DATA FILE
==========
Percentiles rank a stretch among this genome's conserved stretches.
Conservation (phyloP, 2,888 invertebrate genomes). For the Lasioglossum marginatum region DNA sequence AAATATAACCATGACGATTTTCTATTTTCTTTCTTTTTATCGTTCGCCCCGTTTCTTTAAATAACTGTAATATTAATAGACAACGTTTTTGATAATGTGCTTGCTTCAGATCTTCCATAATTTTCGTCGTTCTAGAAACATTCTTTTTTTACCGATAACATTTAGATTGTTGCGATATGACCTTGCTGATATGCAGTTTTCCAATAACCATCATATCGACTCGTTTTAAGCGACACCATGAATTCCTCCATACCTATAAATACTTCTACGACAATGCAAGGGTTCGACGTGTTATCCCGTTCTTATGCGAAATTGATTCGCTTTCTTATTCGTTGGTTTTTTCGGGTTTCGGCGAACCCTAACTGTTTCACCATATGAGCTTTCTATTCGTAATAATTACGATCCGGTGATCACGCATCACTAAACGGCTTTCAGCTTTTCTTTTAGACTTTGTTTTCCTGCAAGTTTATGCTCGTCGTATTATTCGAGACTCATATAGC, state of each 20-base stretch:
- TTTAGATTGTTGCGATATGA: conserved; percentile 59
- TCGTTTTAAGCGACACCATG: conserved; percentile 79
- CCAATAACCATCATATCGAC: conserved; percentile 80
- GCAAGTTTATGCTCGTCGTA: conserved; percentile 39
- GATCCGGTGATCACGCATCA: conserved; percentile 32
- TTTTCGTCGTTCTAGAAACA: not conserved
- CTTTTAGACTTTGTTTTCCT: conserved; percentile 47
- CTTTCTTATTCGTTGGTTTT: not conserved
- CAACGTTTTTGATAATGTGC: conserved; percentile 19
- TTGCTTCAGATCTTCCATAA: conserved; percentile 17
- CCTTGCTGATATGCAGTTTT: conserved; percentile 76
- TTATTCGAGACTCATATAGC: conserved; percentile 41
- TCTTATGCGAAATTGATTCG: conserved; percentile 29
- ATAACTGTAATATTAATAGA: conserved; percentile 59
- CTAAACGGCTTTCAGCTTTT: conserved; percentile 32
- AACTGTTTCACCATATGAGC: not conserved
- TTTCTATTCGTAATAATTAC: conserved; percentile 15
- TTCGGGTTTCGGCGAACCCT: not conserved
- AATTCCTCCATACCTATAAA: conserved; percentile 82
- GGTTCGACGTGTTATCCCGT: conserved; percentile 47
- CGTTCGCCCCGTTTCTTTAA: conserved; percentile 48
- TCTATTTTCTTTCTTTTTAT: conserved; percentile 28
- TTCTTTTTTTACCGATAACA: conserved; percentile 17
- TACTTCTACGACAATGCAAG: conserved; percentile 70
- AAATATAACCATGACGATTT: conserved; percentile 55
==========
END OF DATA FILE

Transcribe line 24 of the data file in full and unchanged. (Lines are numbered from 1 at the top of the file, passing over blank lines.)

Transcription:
- TCTATTTTCTTTCTTTTTAT: conserved; percentile 28